Everyone gets anxious sometimes. Some situations are more anxiety-inducing than others, and some people are more prone to anxiety. But what happens to your anxiety levels when you’ve been exposed to something particularly traumatic or stressful?
You might not think of post-traumatic stress disorder (PTSD) as an anxiety disorder, but it is often classified that way. It can certainly lead to high levels of anxiety, and people with PTSD may experience other anxiety disorders alongside PTSD symptoms.
To develop PTSD, you have to be exposed to a significant stressor. This may be a singular traumatic event such as a car accident or violent assault. It may be an extended experience, such as a soldier on a battlefield or a person in an abusive relationship. Some people who experience prolonged trauma may develop complex post-traumatic stress disorder (C-PTSD).
You may start developing PTSD symptoms shortly after a trauma, but it can also emerge years later. The most common symptoms include intrusive thoughts and memories of the event, including nightmares and flashbacks. These may be triggered by specific reminders of the trauma (like a firework that sounds like a bomb exploding).
At the same time as these intrusive memories, you may try to avoid thinking about the stressor, leading to you becoming withdrawn and emotionally numb. PTSD can cause mood swings, irritability and poor concentration, in addition to making it difficult to relax (hyperarousal or hypervigilance).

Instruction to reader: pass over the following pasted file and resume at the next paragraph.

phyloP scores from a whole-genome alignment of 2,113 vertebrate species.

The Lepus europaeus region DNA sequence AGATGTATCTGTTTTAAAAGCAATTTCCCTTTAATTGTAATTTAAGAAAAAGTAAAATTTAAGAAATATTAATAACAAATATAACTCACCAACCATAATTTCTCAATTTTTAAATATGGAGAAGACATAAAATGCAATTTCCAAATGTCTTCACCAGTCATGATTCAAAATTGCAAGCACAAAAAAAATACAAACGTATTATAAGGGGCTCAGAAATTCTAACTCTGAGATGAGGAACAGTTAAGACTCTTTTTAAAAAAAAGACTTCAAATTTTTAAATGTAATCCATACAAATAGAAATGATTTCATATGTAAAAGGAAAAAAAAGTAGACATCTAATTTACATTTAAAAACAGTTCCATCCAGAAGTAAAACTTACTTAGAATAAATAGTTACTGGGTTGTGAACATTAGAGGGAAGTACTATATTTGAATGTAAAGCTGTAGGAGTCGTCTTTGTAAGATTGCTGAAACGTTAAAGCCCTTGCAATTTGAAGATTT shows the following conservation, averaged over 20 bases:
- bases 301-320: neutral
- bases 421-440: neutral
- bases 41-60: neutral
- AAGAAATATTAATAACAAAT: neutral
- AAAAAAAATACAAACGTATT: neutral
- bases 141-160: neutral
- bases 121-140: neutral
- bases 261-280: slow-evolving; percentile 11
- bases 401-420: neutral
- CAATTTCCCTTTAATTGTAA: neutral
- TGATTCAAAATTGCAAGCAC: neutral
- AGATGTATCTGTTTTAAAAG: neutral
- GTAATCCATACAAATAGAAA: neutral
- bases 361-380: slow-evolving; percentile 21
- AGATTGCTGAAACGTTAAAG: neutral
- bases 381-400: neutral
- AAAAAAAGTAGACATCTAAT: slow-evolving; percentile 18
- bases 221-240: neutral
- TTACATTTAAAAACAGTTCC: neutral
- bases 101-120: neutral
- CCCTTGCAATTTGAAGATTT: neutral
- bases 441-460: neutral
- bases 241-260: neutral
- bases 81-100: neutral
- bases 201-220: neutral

Now, a lot of these symptoms are a natural response to trauma. They may appear for a while, then disappear again without too much long-term impact. If they’re more severe, however, or if they last a long time, it could be PTSD. Like with most mental illnesses, it’s when it starts interfering with your regular life that you may need help.
Treatment has to be tailored to your specific situation, so first there will be an assessment of symptoms. There may be a period of close monitoring when experts observe whether your symptoms are getting worse or may improve on their own. Therapy is generally recommended before medication, although sometimes antidepressants may be used.
Our old friend cognitive behavioral therapy is a popular choice, but you may also try eye movement desensitization and reprocessing (EMDR). We’re not sure how it works, but rapid eye movement while recounting traumatic events has had some success. PTSD can be treated with the right support.